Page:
Baylor campus

Graduate students, including those at Baylor University, are relieved Republicans kept a tax exemption for their tuition waivers alive.

Staff photo — Rod Aydelotte, file

Graduate students nationwide dodged a major blow to their pocketbooks when Republican lawmakers opted not to tax tuition waivers pivotal to their education.

Baylor University doctoral students get tuition waivers worth about $30,000. Most also receive a $20,000 stipend to teach a class or work with a professor. Under a proposed House GOP tax plan, students would have faced an $8,000 tax bill.

After receiving strong backlash to the plan, House and Senate Republicans kept the exemption on tuition waivers alive in their tax plan that propelled forward this week. President Donald Trump plans to sign the bill into law Jan. 3, 2018, according to Bloomberg Politics.

“There was a considerable concern on campus,” said Larry Lyon, vice provost and dean of the Baylor graduate school.

That concern was rooted in Baylor President Linda Livingstone’s goals to push Baylor into tier-one research status and boost the graduate school population. The plan would have potentially placed new research opportunities in harm’s way.

Jeff Strietzel, president of the Baylor Graduate Student Association, said he was thankful for the representatives who fought to protect tuition waivers.

“Making the attainment of a graduate degree more difficult would have hurt me and my family, all graduate students, our colleges and universities, and our country,” Strietzel said by email.

U.S. Rep. Bill Flores, R-Bryan, opposed the tax and said he worked with officials from Baylor, Texas A&M University and the University of Texas at Austin — all institutions in his district.

“This is particularly important to enable our research institutions to compete globally for the best and brightest students as they educate and pursue important research initiatives for the 21st century,” Flores said in a statement. “Robust graduate education programs are economic engines for America and it is crucial that policymakers recognize and promote these important components of our higher education infrastructure.”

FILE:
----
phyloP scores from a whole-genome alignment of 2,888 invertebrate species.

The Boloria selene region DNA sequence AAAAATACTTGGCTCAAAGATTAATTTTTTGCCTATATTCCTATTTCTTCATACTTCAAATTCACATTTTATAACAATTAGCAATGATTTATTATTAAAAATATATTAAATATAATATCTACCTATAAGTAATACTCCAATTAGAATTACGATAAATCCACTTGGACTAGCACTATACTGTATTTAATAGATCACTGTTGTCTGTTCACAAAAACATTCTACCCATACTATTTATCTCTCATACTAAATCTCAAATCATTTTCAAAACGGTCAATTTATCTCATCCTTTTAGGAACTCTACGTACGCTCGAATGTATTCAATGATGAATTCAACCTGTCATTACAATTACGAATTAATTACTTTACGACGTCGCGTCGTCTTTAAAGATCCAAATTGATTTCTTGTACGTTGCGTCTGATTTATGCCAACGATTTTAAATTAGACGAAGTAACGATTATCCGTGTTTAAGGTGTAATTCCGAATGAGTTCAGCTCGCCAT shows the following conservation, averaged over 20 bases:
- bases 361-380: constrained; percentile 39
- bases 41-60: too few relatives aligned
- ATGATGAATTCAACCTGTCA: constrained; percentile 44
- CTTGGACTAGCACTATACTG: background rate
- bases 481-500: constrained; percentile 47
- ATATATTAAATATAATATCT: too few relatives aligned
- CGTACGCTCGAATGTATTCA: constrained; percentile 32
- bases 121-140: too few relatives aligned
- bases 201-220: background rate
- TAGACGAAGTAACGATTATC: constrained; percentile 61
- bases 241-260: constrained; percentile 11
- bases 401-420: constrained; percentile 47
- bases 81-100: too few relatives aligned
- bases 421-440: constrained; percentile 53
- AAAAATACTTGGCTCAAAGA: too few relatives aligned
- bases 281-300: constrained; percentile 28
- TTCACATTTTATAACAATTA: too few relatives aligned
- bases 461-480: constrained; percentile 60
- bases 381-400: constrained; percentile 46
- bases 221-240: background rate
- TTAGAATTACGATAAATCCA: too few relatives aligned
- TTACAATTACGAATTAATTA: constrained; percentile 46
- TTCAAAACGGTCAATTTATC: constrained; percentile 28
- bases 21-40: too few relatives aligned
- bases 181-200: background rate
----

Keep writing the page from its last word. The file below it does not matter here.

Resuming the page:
Texas A&M System Chancellor John Sharp said Flores’ work is “the primary reason” graduate students were saved from the tax, according to The Eagle, a Bryan-College Station newspaper.

“The entire Texas A&M System owes him a huge debt of gratitude,” Sharp said of Flores, who signed a letter to top Republicans opposing the repeal of the tax break.

Lyon had previously called the original House tax plan “probably the most serious threat to doctoral education we have ever experienced.”

He said universities are too often viewed with disdain among those unfamiliar with them, and the message of their goals should be clearer in order to avoid aggressive policy being made against them.

“Higher education generally needs to understand that a number of our representatives and a proportion of our population see higher education as a problem rather than a solution,” he said. “We probably need to do a better job of not presenting ourselves as always critical and always attacking and showing more fully that we respect all points of view, and that we reflect all points of view. There are all kinds of faculty and all kinds of graduate and undergraduate students.”

Strietzel hoped the discussions would positively influence higher education policy rules in the future.

“In the end, calling into question the incentives for graduate education may clarify and galvanize support at the legislative level,” he said. “Our country needs a highly educated workforce, now more than ever.”

Phillip has covered higher education for the Tribune-Herald since November 2015.

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